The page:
We humans are quite lucky to be living at this point in history as we will be the sole witnesses to some of the most earth shattering technological leaps we’ve ever created. Nanotechnology and its increasing integration in the field of medicine and genealogy, the development of artificial intelligence, the viral spreading of the Internet worldwide, the advances in robotics and a few other wild sciences that seem to come right out of Star Trek. All of these things we seem to take for granted, and one day we’re probably going to scoff at automobiles that still have a steering wheel in them. “You don’t have autopilot? Hmmm. How about a gas gauge? Do you still have one of those in your car? (chuckles)”
But that’s a little ways down the road in the future. What I’d like to focus on in this blog is the past, how we got here and how technology and its own evolution has coincided with the evolution of everything else in reality. This perspective requires you to be open to the theory of biological evolution and the age of the universe being in the billions of years (and not just a few thousand). If this is hard for you to do, that’s ok. A long time ago, people once believed the earth was flat and that the sun orbited us! (No kidding). Then Galileo and Copernicus came along to help clear up all that non-sense, though it took a while before everybody could calm down and accept their poignant observations as fact.
So lets presume the universe to be something close to 13 or 14 billion years old, and that it all started with this so-called Big Bang; a theoretical event which basically says the universe sprang forth from nothing for no reason in a single instant. A hard swallow, really. Science basically said, “Give us one free miracle and we will roll from there.” God could of well have stopped by and said, “Let there be light…” Same result in the end, more or less…
Everything in existence at that point in time was in the simplest form of matter; a super hot plasma. But then, after a few billion years, things began to cool and collect into what would later form atomic nuclei, and electrons could settle in to stable orbits. Getting cooler, the chemical and hydrogen bonds form (the basis of biology). So far, you can see that as the universe aged, it complexified ever so gradually creating newer more complex foundations for even more complex systems to emerge out of. Going through time in fast forward you would see a progression of foundations be laid one on another: Atomic Systems > Chemical Systems > Covalent Hydrogen Bond > Carbon Bond > Complex Chemistry that is pre-biotic or organic > macro-physical systems that we call membranes, gels, charge-transfer complexes > simple life (prokaryotes, un-nucleated DNA) > eukaryote, nucleated cells, complex colonies of cells > cell specialization > higher animals > social animals > complex social systems > technologies > globe-girdling electronically-based information-transfer-oriented-cultures, like ourselves. Whew!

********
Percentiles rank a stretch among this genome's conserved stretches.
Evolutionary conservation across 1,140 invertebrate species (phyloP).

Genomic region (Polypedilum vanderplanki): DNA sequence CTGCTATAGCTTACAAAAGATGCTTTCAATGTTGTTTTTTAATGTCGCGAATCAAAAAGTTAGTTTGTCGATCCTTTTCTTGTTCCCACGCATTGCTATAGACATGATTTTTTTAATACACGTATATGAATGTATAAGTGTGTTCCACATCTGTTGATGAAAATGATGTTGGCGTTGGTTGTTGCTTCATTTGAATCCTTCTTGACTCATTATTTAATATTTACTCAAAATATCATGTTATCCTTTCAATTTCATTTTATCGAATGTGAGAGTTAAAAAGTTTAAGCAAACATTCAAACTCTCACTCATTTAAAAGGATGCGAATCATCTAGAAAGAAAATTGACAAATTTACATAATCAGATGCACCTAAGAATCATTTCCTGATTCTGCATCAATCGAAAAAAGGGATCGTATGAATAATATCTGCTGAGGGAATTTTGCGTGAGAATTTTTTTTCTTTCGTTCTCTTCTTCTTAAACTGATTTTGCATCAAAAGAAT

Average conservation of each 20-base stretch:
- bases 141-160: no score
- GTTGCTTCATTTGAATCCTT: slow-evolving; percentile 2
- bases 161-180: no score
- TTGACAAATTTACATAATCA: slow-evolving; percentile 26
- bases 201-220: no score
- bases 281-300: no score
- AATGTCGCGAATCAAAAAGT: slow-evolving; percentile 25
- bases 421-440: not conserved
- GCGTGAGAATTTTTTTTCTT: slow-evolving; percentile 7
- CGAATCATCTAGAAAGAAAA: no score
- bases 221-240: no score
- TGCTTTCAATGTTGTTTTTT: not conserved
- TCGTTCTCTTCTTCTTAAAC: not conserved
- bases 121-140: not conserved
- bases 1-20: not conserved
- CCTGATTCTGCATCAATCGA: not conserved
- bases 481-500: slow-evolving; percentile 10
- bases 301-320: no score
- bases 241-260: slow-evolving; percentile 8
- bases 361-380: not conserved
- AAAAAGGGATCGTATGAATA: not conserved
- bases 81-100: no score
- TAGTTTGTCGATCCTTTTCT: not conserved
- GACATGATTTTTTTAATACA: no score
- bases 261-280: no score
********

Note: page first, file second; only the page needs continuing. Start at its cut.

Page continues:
Your own senses can confirm this feeling of all things getting more complex more quickly, and electronic technology is literally on the cutting edge of whatever new paradigm awaits our serendipitous discovery. But what’s more shocking is the realization that each progression and newer level of complexity arises at an accelerated, exponential rate.
Moore’s Law is often referenced as a general method of predicting how fast computer CPU’s are able to go in the future, in terms of clock cycles. The funny thing about this estimation (which is based partially upon previous and present technologies) is that it tends to create a upwardly curved line, indicating to us that the further you go, the faster newer forms of technology develop. And at this time there is no indication for such a trend or pattern of progression to ever slow down. The recent advancements made in the area of Quantum Computing seems to secure this telescopic tendency, as it is a precursor of something much larger than we’re willing pause and think about right now. It all just sounds too sci-fi for most of us. Then again, the computer itself was once an idea thought too ridiculous to pay much attention to. Yet here we are with our cell phones, Internet, e-mail and microwavable pizza.
You know, I don’t think it would be so naive to suggest that the coming advances in the realm of technology and life in general are actually the things we most often dismiss as never being able to achieve. I think it’s more naive to rule out such “impossibilities” based on dated scientific conventions, than it would be to say: “It’s not so much a matter of how or why, but when.” Although day-dreaming about the “why” part is still great fun.
I mentioned biology earlier with the intention of tying it in with technology. I’ll attempt to expand on that connection in my next blog, but here’s a spoiler for you: Biological Evolution is about a kind of conquest of dimensionality and modern technology is helping to extend and expand this conquest.
See you next week!